Book: “Infidel” by Pornsak Pichetshote and Aaron Campbell (Ill.)
Publishing Info: Image Comics, September 2018
Where Did I Get This Book: The library!
Book Description: A haunted house story for the 21st century, INFIDEL follows an American Muslim woman and her multi-racial neighbors who move into a building haunted by entities that feed off xenophobia.
Bestselling editor Pornsak Pichetshote (Swamp Thing, Daytripper, The Unwritten) makes his comics writing debut alongside artist extraordinaire Aaron Campbell (The Shadow, James Bond: Felix Leiter), award-winning colorist and editor Jose Villarubia (Batman: Year 100, Spider-Man: Reign), and letterer / designer Jeff Powell (SCALES & SCOUNDRELS).
Review: Even though horror has almost always had stories with some kind of hidden themes within their works, I feel like as a genre people are starting to really realize the possibilities of metaphor for greater ills beyond a monster or a ghost. With books like “Lovecraft Country” and movies like “Get Out”, we are starting to see more expansion and room for not only POC characters, but also critiques of racism within our culture and society. “Infidel” by Pornsak Pichetshote is the most recent story of this kind that I have come across, and I can tell you that I was waiting very impatiently for my hold on it to be filled at my library. Given that NPR listed it on their ‘100 Greatest Horror Stories of All Time’ selection, my enthusiasm and anticipation was greater than most other books I request. It was also a lofty claim to make, and while I was open to the claim I wondered how much my own final opinion of it would line up with it.
Our story follows Aisha, a Muslim American woman who has recently moved into an apartment building with a tragedy attached to it. A few years before, a Middle Eastern man’s homemade bombs went off, killing a number of the tenants. Aisha and her friends, most of whom come from non-white backgrounds, are aware of the history, and aware of how the white tenants aren’t as welcoming to them as they are to non POCs. What Aisha and her friends don’t know is that the building is haunted by a very angry and aggressive set of ghosts. It’s Aisha that first sees the twisted and violent entities that haunt the complex, their rage focusing on her. The visual manifestations of these things are truly horrific, as they are warped and filled with rage and able to cause serious physical harm. Much like “Lovecraft Country”, racism and bigotry is the true villain of this book, with the ghosts targeting Aisha because of her Muslim faith and their association that gives them to the man whose bombs were their demise. Aisha isn’t the only one who has nasty encounters with the ghosts, as their ire holds a lot of the other characters hostage and puts them at risk as well. It starts slowly for all of them, noticing it bit by bit and making them wonder if they ACTUALLY saw something, or if it’s just a figment of their imaginations, a direct metaphor for those who are victims of racism in our day to day lives.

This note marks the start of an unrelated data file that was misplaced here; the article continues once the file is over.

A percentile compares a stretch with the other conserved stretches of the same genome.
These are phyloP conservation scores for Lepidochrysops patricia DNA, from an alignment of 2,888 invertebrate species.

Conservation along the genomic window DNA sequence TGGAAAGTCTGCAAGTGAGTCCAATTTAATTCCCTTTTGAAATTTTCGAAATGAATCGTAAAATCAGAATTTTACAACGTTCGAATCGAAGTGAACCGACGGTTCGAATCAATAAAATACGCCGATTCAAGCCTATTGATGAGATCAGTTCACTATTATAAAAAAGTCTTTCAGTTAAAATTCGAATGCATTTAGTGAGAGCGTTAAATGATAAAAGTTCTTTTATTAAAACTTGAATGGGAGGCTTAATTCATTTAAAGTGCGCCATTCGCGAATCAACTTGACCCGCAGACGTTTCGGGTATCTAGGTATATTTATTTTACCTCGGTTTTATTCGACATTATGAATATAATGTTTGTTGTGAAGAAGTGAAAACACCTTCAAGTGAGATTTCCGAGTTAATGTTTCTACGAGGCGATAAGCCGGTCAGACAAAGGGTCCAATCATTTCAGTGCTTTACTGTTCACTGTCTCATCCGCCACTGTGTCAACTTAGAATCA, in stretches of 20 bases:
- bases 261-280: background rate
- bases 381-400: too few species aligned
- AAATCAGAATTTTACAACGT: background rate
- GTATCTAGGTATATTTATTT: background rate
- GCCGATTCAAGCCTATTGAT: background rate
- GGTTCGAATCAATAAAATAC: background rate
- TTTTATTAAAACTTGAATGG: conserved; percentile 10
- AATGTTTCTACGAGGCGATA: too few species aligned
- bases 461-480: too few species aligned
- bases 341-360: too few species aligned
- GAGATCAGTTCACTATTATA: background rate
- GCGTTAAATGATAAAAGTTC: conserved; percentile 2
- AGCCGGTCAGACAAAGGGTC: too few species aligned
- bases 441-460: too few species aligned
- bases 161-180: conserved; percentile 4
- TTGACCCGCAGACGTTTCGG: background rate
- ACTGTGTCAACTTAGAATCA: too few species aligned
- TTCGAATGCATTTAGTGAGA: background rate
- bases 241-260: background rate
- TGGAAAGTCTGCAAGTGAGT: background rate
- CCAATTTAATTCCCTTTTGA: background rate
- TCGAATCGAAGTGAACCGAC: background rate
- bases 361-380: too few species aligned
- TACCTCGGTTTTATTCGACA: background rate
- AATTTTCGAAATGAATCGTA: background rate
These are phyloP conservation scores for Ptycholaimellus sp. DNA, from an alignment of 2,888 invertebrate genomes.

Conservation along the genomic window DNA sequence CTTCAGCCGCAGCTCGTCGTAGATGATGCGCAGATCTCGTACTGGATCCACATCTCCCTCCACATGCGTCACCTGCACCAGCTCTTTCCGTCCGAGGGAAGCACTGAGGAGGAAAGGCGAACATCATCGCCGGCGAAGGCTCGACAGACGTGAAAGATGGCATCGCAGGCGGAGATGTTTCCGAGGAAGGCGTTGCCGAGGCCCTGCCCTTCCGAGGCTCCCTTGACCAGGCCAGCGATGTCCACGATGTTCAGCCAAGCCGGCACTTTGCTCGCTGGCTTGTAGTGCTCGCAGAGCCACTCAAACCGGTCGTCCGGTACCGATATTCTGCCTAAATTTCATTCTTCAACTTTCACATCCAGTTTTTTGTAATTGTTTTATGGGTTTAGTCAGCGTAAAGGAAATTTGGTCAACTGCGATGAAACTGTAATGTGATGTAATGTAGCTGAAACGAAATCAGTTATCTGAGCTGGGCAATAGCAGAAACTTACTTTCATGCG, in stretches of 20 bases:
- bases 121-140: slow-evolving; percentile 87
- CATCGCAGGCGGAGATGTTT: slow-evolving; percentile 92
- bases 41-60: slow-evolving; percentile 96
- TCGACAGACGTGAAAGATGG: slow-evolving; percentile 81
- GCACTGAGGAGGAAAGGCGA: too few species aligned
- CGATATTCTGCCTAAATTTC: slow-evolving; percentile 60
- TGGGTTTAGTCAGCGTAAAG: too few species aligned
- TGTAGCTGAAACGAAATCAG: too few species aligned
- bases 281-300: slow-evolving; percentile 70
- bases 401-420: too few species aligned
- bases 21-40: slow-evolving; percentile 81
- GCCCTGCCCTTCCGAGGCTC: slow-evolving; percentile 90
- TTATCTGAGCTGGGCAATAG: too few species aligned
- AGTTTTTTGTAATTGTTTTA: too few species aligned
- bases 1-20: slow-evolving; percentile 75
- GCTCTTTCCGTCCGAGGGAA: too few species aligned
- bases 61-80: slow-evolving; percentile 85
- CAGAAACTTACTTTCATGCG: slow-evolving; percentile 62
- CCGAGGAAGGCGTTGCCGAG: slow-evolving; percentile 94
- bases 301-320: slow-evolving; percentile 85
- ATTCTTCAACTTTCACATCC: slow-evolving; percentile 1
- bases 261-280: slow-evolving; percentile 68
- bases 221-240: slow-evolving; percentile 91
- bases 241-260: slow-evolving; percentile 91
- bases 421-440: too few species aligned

But the other kind of racism that Pichetshote shows in this book isn’t just the over the top obvious kind in ghost form; rather, it’s mostly micro-aggressions and fear based on ignorance and paranoia. Aisha is dating a while man named Tom, who has a daughter named Kris from a previous relationship. Kris’s mother is dead, and Kris is very connected to Aisha. Tom’s mother Leslie has just started warming up to Aisha and seems to be trying, though in the past she’s shown discomfort and flat out hostility towards Aisha and her culture. Aisha is more inclined to give her the benefit of the doubt, though Tom and her childhood best friend Medina are not. There are also other tenants in the buildings who are more mistrustful of Aisha because of her faith. From a neighbor who is convinced she saw Aisha committing a crime (though Aisha herself at this point is a clear victim), to a woman who is actually in Aisha’s circle of friends but still doesn’t trust her fully, it’s these interactions that left me a bit more unsettled than the ghosts that pop out of the walls. These moments are based in realism, and show how people can be influenced by fear and prejudice even if they think they are open minded and accepting.
The artwork is stunning. There is a certain jarring atmosphere that the artist, Aaron Campbell, creates, with lots of vibrant colors and use of shadows. The ghosts within the building are especially grotesque, their distorted features harkening to disease and decay. At one point Medina refers to racism as a cancer, and the entities absolutely reflect that.
I think that one of the few criticisms I did have about this book was that it ended a little too quickly. I realize that this was very much a mini series, as it was only five issues all together, but for it to build slowly and complexly and then to be wrapped up very fast left me a little feeling unsatisfied. There were a couple of plot points that were tossed out into the fold that sounded like it would take a lot of work to get through, only to be resolved quickly, sometimes off page. Because of this, I did close the book wanting more.
“Infidel” is an effective story with some genuine scares. I highly encourage horror fans to pick it up, but know that it may feel a bit rushed by the end. That said, I am very much looking forward to see what Pornsak Pichetshote brings us next.
Rating 8: A unsettling ghost story that takes on racism and xenophobia in our culture, “Infidel” is a graphic novel with as many real world horrors as supernatural ones.
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